Here we go with Part Four of our brand new Tale for Our Time - taking us from our anarchic age to the anarchists of a century ago in G K Chesterton's metaphysical thriller, The Man Who Was Thursday. In tonight's episode, the author gives us a brilliant character sketch of our protagonist:
Gabriel Syme was not merely a detective who pretended to be a poet; he was really a poet who had become a detective. Nor was his hatred of anarchy hypocritical. He was one of those who are driven early in life into too conservative an attitude by the bewildering folly of most revolutionists. He had not attained it by any tame tradition. His respectability was spontaneous and sudden, a rebellion against rebellion.
I think that's even truer today: A conservative is less and less likely to be a chap of "tame tradition", and increasingly someone who, confronted by (as Laura Rosen Cohen notes) a supposedly Tory mayor obliged to pretend that men menstruate, decides to rebel against rebellion. Chesterton continues:
He came of a family of cranks, in which all the oldest people had all the newest notions. One of his uncles always walked about without a hat, and another had made an unsuccessful attempt to walk about with a hat and nothing else. His father cultivated art and self-realisation; his mother went in for simplicity and hygiene. Hence the child, during his tenderer years, was wholly unacquainted with any drink between the extremes of absinth and cocoa, of both of which he had a healthy dislike. The more his mother preached a more than Puritan abstinence the more did his father expand into a more than pagan latitude; and by the time the former had come to enforcing vegetarianism, the latter had pretty well reached the point of defending cannibalism.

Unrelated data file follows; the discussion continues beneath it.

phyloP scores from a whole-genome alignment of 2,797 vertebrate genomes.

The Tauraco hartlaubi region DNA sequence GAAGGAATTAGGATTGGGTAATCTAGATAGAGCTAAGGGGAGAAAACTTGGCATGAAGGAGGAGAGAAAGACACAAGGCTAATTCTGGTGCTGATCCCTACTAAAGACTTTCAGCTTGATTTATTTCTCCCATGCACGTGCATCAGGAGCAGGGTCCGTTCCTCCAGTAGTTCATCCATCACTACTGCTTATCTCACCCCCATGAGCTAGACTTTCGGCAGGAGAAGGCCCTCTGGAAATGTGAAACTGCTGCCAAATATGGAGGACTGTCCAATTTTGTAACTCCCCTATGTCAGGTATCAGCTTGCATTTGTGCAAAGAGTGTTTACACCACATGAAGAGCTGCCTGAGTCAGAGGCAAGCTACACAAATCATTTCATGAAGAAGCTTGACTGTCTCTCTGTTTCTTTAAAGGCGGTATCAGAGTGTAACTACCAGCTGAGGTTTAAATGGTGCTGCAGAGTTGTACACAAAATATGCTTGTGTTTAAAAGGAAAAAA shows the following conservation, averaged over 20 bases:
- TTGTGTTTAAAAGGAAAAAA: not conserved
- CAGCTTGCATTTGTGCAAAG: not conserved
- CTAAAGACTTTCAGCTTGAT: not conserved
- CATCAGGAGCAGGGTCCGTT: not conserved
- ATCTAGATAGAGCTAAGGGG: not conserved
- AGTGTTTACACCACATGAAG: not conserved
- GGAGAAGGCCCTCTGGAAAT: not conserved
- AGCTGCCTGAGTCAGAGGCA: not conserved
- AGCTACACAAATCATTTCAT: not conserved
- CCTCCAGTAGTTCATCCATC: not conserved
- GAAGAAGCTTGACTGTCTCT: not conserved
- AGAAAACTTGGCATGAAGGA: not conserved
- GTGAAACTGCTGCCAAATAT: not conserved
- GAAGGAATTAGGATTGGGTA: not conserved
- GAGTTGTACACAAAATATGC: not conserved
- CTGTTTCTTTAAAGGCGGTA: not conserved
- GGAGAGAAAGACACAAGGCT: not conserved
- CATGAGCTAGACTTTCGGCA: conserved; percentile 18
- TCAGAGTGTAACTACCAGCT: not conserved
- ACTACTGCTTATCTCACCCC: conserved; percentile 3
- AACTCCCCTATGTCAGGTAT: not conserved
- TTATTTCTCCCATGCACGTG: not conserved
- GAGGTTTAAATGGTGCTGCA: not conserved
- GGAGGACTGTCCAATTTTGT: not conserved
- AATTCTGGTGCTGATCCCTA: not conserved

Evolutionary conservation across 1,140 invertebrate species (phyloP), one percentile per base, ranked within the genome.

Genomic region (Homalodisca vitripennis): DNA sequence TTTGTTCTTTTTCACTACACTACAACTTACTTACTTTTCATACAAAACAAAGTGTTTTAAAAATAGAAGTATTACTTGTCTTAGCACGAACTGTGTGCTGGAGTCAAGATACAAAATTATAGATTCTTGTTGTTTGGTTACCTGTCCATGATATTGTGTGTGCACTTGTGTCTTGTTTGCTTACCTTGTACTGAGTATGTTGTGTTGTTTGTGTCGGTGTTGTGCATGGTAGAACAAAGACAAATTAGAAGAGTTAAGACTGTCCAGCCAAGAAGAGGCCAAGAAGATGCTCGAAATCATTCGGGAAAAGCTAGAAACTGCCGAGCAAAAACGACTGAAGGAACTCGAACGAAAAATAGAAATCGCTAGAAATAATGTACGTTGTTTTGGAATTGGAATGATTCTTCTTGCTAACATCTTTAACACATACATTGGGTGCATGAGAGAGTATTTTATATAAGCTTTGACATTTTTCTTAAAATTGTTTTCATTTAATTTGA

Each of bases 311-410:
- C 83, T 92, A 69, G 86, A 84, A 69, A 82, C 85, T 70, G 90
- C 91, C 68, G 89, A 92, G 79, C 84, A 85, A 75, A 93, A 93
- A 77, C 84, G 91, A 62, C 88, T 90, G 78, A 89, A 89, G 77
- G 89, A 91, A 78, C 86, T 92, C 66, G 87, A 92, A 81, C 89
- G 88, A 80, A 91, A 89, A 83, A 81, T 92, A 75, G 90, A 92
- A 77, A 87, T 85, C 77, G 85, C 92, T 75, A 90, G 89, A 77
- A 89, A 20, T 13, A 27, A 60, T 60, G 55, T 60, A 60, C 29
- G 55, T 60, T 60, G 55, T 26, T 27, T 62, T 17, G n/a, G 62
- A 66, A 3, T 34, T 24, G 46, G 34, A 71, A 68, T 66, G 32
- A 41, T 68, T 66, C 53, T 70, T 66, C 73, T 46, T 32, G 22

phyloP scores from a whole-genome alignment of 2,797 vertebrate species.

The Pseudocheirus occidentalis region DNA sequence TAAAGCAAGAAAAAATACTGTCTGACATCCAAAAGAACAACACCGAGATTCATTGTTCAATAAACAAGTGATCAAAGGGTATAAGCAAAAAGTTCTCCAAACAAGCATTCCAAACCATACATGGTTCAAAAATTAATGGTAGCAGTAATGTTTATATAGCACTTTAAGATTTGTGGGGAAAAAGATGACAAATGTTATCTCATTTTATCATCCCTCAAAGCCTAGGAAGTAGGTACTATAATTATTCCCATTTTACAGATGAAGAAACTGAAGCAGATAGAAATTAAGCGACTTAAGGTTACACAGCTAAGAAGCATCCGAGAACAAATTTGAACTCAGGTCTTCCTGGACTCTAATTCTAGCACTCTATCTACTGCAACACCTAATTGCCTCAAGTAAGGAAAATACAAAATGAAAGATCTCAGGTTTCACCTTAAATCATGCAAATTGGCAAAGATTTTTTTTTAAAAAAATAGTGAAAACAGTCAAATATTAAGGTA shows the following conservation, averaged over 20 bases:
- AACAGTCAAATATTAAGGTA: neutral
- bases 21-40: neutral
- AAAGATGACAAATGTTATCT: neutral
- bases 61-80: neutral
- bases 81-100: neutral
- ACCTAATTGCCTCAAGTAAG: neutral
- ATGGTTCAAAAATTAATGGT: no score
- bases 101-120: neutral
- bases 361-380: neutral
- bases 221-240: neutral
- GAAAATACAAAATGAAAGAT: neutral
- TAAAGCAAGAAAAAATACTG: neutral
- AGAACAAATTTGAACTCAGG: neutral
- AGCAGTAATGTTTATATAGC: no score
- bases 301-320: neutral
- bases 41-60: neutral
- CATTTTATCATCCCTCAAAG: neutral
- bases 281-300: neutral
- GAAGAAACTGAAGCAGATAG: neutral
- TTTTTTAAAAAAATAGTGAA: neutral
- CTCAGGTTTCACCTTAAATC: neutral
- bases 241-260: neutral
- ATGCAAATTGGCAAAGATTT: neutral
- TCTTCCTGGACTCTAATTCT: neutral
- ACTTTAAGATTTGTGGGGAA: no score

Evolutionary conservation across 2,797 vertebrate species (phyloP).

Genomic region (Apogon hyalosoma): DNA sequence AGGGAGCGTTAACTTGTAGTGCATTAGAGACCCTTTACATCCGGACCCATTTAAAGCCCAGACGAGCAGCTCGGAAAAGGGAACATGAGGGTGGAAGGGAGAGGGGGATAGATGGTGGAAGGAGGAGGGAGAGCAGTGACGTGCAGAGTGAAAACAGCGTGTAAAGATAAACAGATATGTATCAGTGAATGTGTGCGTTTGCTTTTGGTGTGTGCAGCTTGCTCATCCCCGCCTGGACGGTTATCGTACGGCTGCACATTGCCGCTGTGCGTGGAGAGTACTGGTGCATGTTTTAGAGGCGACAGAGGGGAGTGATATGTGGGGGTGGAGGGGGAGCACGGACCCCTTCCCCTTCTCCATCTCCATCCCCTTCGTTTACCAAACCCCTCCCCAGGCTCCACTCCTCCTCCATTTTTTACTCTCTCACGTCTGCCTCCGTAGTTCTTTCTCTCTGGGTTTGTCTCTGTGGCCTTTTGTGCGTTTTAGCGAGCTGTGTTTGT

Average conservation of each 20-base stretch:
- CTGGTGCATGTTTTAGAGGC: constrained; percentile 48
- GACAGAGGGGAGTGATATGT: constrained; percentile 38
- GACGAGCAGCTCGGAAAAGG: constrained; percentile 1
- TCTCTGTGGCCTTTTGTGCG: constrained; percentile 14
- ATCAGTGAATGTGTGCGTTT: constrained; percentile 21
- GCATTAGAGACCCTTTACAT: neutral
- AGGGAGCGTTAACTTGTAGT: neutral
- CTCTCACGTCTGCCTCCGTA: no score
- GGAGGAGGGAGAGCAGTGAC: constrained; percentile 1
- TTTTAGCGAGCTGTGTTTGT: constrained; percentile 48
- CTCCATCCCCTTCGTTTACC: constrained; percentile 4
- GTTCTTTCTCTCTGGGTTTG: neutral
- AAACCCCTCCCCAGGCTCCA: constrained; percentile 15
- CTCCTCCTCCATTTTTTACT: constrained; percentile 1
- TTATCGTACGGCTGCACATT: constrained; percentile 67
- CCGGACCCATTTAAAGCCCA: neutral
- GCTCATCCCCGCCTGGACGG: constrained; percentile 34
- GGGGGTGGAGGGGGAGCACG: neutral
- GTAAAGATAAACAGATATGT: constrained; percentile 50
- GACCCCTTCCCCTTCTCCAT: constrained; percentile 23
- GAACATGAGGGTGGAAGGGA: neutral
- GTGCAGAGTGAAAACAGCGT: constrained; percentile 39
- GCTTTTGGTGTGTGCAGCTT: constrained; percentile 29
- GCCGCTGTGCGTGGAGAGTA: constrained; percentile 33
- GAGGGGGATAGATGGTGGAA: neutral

Being surrounded with every conceivable kind of revolt from infancy, Gabriel had to revolt into something, so he revolted into the only thing leftâ€”sanity. But there was just enough in him of the blood of these fanatics to make even his protest for common sense a little too fierce to be sensible.
Thank you for your kind comments about this selection for our incendiary spring. Peter, a First Week Founding Member of The Mark Steyn Club, writes from Berkshire (England, not Massachusetts):
I'm enjoying Mark's reading of The Man Who Was Thursday... The Flying Inn is another fine novel, funny and sadly apposite today: but I'm not sure about the full version of "The Logical Vegetarian"... Perhaps delete stanza three?
(I'm hoping MS reads Brave New World)
We get a lot of requests for The Flying Inn, Peter, so it is kinda sorta on the list maybe for later in Season Four.
Tales for Our Time is now three years old. So, if you've a friend who might be partial to our classic fiction outings, we have a special Gift Membership that, aside from audio yarns, also includes video poetry, live music and more. And I'll be doing a live-performance Tale for Our Time at sea on the next Mark Steyn Cruise - assuming that we're ever again permitted to sail.
Please join me tomorrow evening for Part Five of The Man Who Was Thursday.